The other change was strictly aesthetic. In the 2013 version, the items that go on the Statement of Applicability are presented as a list. In the 2017 version, they are presented as a series of four bulleted points. The four items on the list remained, however, unchanged. They are:  

  • the necessary controls  
  • justification for their inclusion;  
  • whether the necessary controls are implemented or not; and  
  • the justification for excluding any of the Annex A controls.  

In both cases, it appears that the changes were made specifically for emphasis. They did not introduce any new requirements or practices. Rather, they called for closer attention to requirements that already exist.  

At least once every five years, all ISO standards are reviewed. This is a necessary part of keeping the information management standards up to date with the constantly evolving cyber threat landscape. Ongoing improvement of the framework is important to outlining the current best practices for protecting data. Though ISO 27001 was revised in 2013, 2017, and 2019, the changes were so minor that the 2013 version is still what guides compliance teams. Because of this, it’s safe to argue that ISO regulations needed revision, seeing the advancements in technology that have occurred all these years.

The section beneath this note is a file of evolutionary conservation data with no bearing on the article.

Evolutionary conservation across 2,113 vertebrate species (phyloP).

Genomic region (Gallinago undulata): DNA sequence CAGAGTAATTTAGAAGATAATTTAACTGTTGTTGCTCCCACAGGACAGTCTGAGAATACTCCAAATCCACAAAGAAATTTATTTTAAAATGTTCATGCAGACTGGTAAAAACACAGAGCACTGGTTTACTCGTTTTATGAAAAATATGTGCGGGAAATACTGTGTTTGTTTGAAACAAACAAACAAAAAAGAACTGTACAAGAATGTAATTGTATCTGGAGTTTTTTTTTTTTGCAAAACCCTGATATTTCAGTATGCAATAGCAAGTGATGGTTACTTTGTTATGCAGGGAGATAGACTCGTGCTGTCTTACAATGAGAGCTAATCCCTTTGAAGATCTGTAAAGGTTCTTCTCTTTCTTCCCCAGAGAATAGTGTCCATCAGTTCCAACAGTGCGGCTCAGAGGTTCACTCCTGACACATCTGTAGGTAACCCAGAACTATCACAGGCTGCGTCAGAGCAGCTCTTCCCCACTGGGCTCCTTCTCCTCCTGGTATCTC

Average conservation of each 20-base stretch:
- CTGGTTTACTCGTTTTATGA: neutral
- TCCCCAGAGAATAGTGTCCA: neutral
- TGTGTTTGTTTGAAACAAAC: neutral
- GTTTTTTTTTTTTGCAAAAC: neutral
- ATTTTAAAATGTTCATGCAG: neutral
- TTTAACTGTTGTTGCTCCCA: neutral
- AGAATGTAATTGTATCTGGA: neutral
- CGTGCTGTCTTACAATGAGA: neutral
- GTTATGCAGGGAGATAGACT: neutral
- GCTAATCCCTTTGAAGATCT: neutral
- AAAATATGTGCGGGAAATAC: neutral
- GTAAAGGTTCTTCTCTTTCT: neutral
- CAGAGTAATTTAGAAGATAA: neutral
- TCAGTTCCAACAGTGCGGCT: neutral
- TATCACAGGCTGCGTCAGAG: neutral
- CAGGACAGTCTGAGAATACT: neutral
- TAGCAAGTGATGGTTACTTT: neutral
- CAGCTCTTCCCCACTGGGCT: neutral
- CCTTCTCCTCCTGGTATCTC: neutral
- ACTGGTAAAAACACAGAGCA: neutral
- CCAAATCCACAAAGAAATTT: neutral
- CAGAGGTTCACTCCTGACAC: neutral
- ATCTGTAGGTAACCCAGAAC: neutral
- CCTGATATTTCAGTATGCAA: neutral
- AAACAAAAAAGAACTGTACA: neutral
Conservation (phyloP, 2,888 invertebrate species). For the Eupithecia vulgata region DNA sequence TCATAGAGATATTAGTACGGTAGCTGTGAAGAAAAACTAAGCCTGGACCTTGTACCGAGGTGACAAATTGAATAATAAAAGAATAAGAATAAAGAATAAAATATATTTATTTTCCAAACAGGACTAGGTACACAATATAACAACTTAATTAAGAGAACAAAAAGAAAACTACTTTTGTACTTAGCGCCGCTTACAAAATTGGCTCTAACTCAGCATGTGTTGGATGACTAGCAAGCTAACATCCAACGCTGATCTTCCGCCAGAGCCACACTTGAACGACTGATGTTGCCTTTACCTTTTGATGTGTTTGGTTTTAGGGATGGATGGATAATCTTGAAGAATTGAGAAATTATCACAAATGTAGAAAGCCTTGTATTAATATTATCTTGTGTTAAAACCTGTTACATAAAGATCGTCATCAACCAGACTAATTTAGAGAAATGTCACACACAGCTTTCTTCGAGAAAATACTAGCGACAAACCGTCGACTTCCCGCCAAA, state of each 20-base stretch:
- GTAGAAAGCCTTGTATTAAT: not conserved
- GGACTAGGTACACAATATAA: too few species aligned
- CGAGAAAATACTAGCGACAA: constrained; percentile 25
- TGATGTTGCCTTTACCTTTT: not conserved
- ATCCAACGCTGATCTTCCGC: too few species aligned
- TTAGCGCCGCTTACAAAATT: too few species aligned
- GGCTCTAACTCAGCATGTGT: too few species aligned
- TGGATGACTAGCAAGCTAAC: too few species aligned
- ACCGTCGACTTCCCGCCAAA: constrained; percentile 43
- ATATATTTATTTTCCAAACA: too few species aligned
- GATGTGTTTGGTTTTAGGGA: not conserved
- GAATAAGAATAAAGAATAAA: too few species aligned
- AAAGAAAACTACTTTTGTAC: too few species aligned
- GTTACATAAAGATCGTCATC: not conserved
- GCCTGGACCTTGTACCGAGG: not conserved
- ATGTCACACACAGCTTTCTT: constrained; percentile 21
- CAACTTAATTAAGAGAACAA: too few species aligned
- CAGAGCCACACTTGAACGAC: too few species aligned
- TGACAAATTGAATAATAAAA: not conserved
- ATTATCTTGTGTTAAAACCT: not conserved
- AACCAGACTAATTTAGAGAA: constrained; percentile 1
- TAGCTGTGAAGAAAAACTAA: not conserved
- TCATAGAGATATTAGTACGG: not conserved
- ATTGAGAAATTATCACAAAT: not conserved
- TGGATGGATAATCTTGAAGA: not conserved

Related article: Why Is ISO Becoming a Popular Framework for U.S. Businesses? 

What Happens When ISO 27001 2013 Expires?  

At this point, organizations still have enough time to ensure a smooth transition to the new standard, during which interested organizations should take the ISO/IEC 27001 training course and transition training course to get certified. After this transition period, the ISO 27001 certificates issued under revision 2013 will be withdrawn and considered expired, irrespective of the certificate’s listed expiry date.